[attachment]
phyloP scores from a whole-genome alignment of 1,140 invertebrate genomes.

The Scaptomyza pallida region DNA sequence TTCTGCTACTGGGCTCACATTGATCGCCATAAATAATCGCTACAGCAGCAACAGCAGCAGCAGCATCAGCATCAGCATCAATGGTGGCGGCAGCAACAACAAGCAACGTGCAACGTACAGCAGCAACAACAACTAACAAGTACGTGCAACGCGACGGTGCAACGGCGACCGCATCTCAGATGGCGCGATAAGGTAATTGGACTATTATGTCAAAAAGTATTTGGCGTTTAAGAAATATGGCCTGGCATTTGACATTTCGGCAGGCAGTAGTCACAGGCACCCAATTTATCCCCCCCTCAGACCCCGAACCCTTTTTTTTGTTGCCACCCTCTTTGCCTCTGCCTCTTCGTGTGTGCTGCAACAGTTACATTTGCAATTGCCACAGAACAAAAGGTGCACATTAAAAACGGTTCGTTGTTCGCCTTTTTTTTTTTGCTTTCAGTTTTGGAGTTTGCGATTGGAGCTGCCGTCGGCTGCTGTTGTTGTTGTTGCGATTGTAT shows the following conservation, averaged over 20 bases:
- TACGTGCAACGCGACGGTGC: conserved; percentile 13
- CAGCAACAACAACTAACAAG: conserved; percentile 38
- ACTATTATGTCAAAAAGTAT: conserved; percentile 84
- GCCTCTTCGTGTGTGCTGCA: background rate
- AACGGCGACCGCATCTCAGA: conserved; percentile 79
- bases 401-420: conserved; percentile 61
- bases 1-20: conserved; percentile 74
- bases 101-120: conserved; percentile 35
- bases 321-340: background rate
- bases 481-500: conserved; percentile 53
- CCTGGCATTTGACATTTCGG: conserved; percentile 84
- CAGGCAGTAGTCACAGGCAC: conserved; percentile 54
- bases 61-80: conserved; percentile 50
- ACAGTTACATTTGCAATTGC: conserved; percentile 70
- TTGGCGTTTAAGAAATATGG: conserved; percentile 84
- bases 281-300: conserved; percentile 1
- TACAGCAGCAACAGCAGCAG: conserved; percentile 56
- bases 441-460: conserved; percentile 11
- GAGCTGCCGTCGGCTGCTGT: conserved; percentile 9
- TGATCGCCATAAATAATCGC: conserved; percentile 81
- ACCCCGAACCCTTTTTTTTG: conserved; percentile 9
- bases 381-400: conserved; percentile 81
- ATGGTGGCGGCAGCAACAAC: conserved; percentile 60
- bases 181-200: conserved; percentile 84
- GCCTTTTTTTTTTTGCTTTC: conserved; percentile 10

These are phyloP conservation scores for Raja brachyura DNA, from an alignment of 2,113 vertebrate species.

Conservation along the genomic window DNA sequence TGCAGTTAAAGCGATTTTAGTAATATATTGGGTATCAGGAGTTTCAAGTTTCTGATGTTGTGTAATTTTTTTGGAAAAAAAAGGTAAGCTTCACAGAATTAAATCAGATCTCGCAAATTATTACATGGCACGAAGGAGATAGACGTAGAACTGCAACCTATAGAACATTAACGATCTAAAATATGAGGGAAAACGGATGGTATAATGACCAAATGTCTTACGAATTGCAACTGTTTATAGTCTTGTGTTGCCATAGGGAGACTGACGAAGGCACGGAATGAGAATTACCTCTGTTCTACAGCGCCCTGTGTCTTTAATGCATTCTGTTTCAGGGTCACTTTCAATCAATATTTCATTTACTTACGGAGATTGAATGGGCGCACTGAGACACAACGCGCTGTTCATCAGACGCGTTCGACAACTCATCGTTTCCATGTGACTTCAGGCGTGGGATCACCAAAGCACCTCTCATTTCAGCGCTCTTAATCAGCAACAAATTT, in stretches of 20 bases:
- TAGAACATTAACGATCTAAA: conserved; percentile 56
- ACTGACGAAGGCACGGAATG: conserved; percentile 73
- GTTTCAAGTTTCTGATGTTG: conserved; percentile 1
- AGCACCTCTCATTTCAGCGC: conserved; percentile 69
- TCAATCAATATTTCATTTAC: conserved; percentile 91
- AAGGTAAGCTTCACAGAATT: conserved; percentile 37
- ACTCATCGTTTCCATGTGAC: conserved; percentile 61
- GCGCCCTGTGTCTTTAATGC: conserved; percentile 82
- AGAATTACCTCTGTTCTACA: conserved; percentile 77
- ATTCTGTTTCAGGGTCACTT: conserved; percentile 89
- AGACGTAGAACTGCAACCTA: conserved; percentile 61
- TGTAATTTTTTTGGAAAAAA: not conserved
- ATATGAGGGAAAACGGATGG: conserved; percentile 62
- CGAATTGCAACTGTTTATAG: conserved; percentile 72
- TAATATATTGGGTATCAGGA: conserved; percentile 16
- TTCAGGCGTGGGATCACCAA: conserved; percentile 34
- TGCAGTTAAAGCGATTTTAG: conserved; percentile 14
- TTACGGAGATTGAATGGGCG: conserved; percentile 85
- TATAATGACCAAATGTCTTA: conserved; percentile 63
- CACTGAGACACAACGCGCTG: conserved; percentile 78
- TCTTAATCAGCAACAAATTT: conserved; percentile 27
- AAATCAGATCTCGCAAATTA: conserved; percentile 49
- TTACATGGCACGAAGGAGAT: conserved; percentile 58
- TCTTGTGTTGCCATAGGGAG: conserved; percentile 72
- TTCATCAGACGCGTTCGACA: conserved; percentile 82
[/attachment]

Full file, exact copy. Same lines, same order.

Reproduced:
phyloP scores from a whole-genome alignment of 1,140 invertebrate genomes.

The Scaptomyza pallida region DNA sequence TTCTGCTACTGGGCTCACATTGATCGCCATAAATAATCGCTACAGCAGCAACAGCAGCAGCAGCATCAGCATCAGCATCAATGGTGGCGGCAGCAACAACAAGCAACGTGCAACGTACAGCAGCAACAACAACTAACAAGTACGTGCAACGCGACGGTGCAACGGCGACCGCATCTCAGATGGCGCGATAAGGTAATTGGACTATTATGTCAAAAAGTATTTGGCGTTTAAGAAATATGGCCTGGCATTTGACATTTCGGCAGGCAGTAGTCACAGGCACCCAATTTATCCCCCCCTCAGACCCCGAACCCTTTTTTTTGTTGCCACCCTCTTTGCCTCTGCCTCTTCGTGTGTGCTGCAACAGTTACATTTGCAATTGCCACAGAACAAAAGGTGCACATTAAAAACGGTTCGTTGTTCGCCTTTTTTTTTTTGCTTTCAGTTTTGGAGTTTGCGATTGGAGCTGCCGTCGGCTGCTGTTGTTGTTGTTGCGATTGTAT shows the following conservation, averaged over 20 bases:
- TACGTGCAACGCGACGGTGC: conserved; percentile 13
- CAGCAACAACAACTAACAAG: conserved; percentile 38
- ACTATTATGTCAAAAAGTAT: conserved; percentile 84
- GCCTCTTCGTGTGTGCTGCA: background rate
- AACGGCGACCGCATCTCAGA: conserved; percentile 79
- bases 401-420: conserved; percentile 61
- bases 1-20: conserved; percentile 74
- bases 101-120: conserved; percentile 35
- bases 321-340: background rate
- bases 481-500: conserved; percentile 53
- CCTGGCATTTGACATTTCGG: conserved; percentile 84
- CAGGCAGTAGTCACAGGCAC: conserved; percentile 54
- bases 61-80: conserved; percentile 50
- ACAGTTACATTTGCAATTGC: conserved; percentile 70
- TTGGCGTTTAAGAAATATGG: conserved; percentile 84
- bases 281-300: conserved; percentile 1
- TACAGCAGCAACAGCAGCAG: conserved; percentile 56
- bases 441-460: conserved; percentile 11
- GAGCTGCCGTCGGCTGCTGT: conserved; percentile 9
- TGATCGCCATAAATAATCGC: conserved; percentile 81
- ACCCCGAACCCTTTTTTTTG: conserved; percentile 9
- bases 381-400: conserved; percentile 81
- ATGGTGGCGGCAGCAACAAC: conserved; percentile 60
- bases 181-200: conserved; percentile 84
- GCCTTTTTTTTTTTGCTTTC: conserved; percentile 10

These are phyloP conservation scores for Raja brachyura DNA, from an alignment of 2,113 vertebrate species.

Conservation along the genomic window DNA sequence TGCAGTTAAAGCGATTTTAGTAATATATTGGGTATCAGGAGTTTCAAGTTTCTGATGTTGTGTAATTTTTTTGGAAAAAAAAGGTAAGCTTCACAGAATTAAATCAGATCTCGCAAATTATTACATGGCACGAAGGAGATAGACGTAGAACTGCAACCTATAGAACATTAACGATCTAAAATATGAGGGAAAACGGATGGTATAATGACCAAATGTCTTACGAATTGCAACTGTTTATAGTCTTGTGTTGCCATAGGGAGACTGACGAAGGCACGGAATGAGAATTACCTCTGTTCTACAGCGCCCTGTGTCTTTAATGCATTCTGTTTCAGGGTCACTTTCAATCAATATTTCATTTACTTACGGAGATTGAATGGGCGCACTGAGACACAACGCGCTGTTCATCAGACGCGTTCGACAACTCATCGTTTCCATGTGACTTCAGGCGTGGGATCACCAAAGCACCTCTCATTTCAGCGCTCTTAATCAGCAACAAATTT, in stretches of 20 bases:
- TAGAACATTAACGATCTAAA: conserved; percentile 56
- ACTGACGAAGGCACGGAATG: conserved; percentile 73
- GTTTCAAGTTTCTGATGTTG: conserved; percentile 1
- AGCACCTCTCATTTCAGCGC: conserved; percentile 69
- TCAATCAATATTTCATTTAC: conserved; percentile 91
- AAGGTAAGCTTCACAGAATT: conserved; percentile 37
- ACTCATCGTTTCCATGTGAC: conserved; percentile 61
- GCGCCCTGTGTCTTTAATGC: conserved; percentile 82
- AGAATTACCTCTGTTCTACA: conserved; percentile 77
- ATTCTGTTTCAGGGTCACTT: conserved; percentile 89
- AGACGTAGAACTGCAACCTA: conserved; percentile 61
- TGTAATTTTTTTGGAAAAAA: not conserved
- ATATGAGGGAAAACGGATGG: conserved; percentile 62
- CGAATTGCAACTGTTTATAG: conserved; percentile 72
- TAATATATTGGGTATCAGGA: conserved; percentile 16
- TTCAGGCGTGGGATCACCAA: conserved; percentile 34
- TGCAGTTAAAGCGATTTTAG: conserved; percentile 14
- TTACGGAGATTGAATGGGCG: conserved; percentile 85
- TATAATGACCAAATGTCTTA: conserved; percentile 63
- CACTGAGACACAACGCGCTG: conserved; percentile 78
- TCTTAATCAGCAACAAATTT: conserved; percentile 27
- AAATCAGATCTCGCAAATTA: conserved; percentile 49
- TTACATGGCACGAAGGAGAT: conserved; percentile 58
- TCTTGTGTTGCCATAGGGAG: conserved; percentile 72
- TTCATCAGACGCGTTCGACA: conserved; percentile 82